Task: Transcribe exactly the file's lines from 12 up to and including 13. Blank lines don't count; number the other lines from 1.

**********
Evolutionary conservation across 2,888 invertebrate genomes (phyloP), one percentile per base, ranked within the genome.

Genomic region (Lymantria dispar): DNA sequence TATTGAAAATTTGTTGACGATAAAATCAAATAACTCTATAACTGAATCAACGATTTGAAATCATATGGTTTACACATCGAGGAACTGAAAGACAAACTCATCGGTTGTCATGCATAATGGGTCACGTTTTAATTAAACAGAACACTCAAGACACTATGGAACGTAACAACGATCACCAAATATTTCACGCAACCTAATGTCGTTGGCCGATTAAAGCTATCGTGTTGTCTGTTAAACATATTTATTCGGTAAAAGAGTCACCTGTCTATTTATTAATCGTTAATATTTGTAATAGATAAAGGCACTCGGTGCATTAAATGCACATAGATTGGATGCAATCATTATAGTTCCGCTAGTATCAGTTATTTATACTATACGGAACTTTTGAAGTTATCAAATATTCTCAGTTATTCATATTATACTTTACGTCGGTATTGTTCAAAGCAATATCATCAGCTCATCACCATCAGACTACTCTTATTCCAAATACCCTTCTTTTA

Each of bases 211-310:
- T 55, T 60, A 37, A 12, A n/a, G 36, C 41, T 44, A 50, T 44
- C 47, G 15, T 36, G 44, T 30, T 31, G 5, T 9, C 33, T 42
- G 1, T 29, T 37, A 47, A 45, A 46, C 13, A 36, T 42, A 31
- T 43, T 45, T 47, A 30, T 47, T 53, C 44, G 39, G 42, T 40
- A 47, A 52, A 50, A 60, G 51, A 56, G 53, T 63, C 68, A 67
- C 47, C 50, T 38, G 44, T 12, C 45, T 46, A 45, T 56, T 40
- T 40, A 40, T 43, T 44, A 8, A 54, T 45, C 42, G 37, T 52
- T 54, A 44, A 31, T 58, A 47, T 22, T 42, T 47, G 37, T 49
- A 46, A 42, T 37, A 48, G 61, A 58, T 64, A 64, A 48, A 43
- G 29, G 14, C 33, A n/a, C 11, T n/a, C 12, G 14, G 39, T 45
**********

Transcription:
- A 46, A 42, T 37, A 48, G 61, A 58, T 64, A 64, A 48, A 43
- G 29, G 14, C 33, A n/a, C 11, T n/a, C 12, G 14, G 39, T 45